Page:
This funding opportunity was the impetus for the University of Western States (UWS) to incorporate EBP throughout its chiropractic curriculum. The principal goal of this project was to train doctors of chiropractic to develop the knowledge, skills, and attitudes to implement the EBP model in practice. Towards this end, a partnership was formed with the Oregon Health & Science University to train faculty, as well as design and implement a program fully integrated across the chiropractic curriculum that develops EBP knowledge, skills and behaviors. Also included in this process was curriculum development with the aim of formalizing EBP skills in research and critical thinking courses, integrating EBP applications throughout the chiropractic program, and training students to apply EBP in formulating patient care. Up until now, published studies in chiropractic education have focused on single workshop or single course outcomes. [11–16] In distinction, this study measures outcomes from a major revision of a chiropractic curriculum, spanning all 4 years and crossing departments. Because we could find no existing comprehensive EBP curriculum in the chiropractic literature,  the project team had to develop a new chiropractic EBP curriculum from the beginning.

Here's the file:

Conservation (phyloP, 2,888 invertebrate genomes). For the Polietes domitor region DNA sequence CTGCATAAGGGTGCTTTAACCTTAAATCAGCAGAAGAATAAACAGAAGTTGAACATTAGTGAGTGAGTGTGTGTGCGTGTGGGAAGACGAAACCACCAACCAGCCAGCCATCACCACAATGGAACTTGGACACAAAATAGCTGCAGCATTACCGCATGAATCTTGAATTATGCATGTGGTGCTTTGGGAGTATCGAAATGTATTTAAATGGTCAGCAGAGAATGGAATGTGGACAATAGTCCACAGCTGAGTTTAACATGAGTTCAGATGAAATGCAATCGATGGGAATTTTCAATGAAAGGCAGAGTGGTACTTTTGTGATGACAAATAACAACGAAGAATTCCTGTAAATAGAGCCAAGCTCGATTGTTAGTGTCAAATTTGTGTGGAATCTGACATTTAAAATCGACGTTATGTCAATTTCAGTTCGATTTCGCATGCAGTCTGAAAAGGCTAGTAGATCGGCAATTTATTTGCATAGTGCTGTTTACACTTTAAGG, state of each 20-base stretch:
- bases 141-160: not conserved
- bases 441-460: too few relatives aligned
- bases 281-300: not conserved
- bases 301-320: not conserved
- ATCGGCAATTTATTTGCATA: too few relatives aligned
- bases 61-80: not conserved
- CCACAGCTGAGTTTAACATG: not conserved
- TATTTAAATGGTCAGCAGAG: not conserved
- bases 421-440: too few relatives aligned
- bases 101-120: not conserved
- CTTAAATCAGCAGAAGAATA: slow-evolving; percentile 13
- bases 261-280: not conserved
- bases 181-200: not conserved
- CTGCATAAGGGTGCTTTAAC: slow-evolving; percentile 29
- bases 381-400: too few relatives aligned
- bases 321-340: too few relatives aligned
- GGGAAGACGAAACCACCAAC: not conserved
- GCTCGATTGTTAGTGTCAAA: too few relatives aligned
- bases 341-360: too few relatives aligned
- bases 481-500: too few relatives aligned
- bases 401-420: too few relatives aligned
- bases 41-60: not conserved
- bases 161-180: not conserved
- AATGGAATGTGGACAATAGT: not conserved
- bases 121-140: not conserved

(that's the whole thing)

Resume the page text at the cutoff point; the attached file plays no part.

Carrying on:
The purpose of this report is to describe the new curriculum and to compare learning outcomes between students educated in the pre-EBP curriculum and students educated in the new EBP curriculum. Our hypothesis was that the new curriculum would improve EBP knowledge, attitudes, and self-assessed skills and behaviors.
Design and Protocol